The ISO27000 Newsletter - News & Views on the ISO/IEC Security Standard

ISO17799 News - Issue 3

Welcome to the third edition of The ISO27000 Newsletter, designed to keep you abreast of news and developments with respect to 17799 and information security.

The information contained in this newsletter is absolutely free to our subscribers and provides guidance on various practical issues, plus commentary on recent Information Security incidents.

Guidance and information included in this months issue:


ISO17799 SECTION 8: WHEN A VIRUS ATTACKS

Despite employing regularly updated anti-virus software and maintaining a constant awareness of the risks of virus infection, some viruses nevertheless can still enter and infect an organization's computer system. For example, a high profile case was reported earlier this year where a senior businessman was sent a price list infected with a virus by another company known to him, albeit a competitor.... he should of course have known better. But what steps can be taken to help mitigate this sort of situation?

Dealing with a virus in a professional and planned way reduces both its impact and its spread throughout the organization and beyond. A failure to respond appropriately to a virus incident can rapidly result in multiple system failures and continued infection.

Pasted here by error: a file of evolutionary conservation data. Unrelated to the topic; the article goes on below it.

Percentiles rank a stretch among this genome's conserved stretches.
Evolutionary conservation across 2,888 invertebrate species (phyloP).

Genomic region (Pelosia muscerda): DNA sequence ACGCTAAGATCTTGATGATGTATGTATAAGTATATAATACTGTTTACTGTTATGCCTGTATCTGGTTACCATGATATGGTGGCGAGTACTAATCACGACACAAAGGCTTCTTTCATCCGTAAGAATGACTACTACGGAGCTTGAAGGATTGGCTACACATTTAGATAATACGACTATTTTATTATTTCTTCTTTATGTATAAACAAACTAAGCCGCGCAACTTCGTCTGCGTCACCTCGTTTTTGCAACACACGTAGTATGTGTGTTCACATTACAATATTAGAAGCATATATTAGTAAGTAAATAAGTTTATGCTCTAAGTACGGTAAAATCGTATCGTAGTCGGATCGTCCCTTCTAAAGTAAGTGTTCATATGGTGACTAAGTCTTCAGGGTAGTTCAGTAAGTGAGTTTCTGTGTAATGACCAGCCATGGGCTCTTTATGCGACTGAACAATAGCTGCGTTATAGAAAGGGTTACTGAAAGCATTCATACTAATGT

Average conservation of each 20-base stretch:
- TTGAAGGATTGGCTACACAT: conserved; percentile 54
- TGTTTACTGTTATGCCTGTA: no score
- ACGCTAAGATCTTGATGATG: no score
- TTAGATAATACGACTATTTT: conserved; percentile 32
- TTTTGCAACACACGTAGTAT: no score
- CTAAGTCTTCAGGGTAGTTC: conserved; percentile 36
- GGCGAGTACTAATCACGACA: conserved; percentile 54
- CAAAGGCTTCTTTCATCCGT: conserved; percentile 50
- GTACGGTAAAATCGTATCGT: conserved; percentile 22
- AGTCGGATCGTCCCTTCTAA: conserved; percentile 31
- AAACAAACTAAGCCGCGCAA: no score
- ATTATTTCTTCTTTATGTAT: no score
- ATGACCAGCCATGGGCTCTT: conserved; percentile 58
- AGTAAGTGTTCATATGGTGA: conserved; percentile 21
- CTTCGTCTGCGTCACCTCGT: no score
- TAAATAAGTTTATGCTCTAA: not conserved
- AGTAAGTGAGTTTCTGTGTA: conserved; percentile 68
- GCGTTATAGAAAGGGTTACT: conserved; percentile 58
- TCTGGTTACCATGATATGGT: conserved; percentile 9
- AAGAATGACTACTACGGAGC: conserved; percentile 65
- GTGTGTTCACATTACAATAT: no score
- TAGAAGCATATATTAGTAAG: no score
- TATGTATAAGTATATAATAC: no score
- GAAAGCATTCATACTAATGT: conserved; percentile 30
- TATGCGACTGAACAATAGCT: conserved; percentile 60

We offer the following best practice guidelines on how to respond to virus incidents:

  • If possible, appoint a Virus Control Officer who would be the first point of contact for all virus alerts and who co-ordinates follow-up actions.
  • Consider regularly reviewing software and files used for critical business processes to identify and investigate unauthorized and/or suspicious changes.
  • Ensure that your organization has a Virus Incident Response Plan, drawn up jointly by the Information Security Officer, Virus Control Officer and System Administrator. Where no agreed response plan is in place, the reaction of users, IT and management are likely to be ad-hoc and inadequate, possibly turning a containable incident into a significant problem.
  • When a virus is detected:
    1. immediately locate and scan the relevant file(s) with your anti-virus software to determine if the virus has been immunized.
    2. communicate a virus alert to warn staff of the incident and the appropriate response
    3. establish whether the virus might have infected others and, if so, respond accordingly - if necessary close down workstations and possibly parts of the network.
    4. following the virus attack, review the measures taken to minimize damage and prevent a recurrence, and question whether procedures and safeguards remain adequate. Consider updating your anti-virus file definitions on a more frequent, possibly daily, basis.
  • Ensure that your server anti-virus software is configured to proactively scan all incoming and outgoing files. (Also investigate the source of any virus detected on OUTBOUND e-mail as this may indicate a failure to scan files on a workstation or the use of unscanned floppy disks or CD-Roms.)
  • Update your anti-virus file definition files on a regular basis
  • Promote awareness among users of the risks associated with e-mail, and train them to be aware of this type of cyber crime and their responsibilities for its prevention.





 

 





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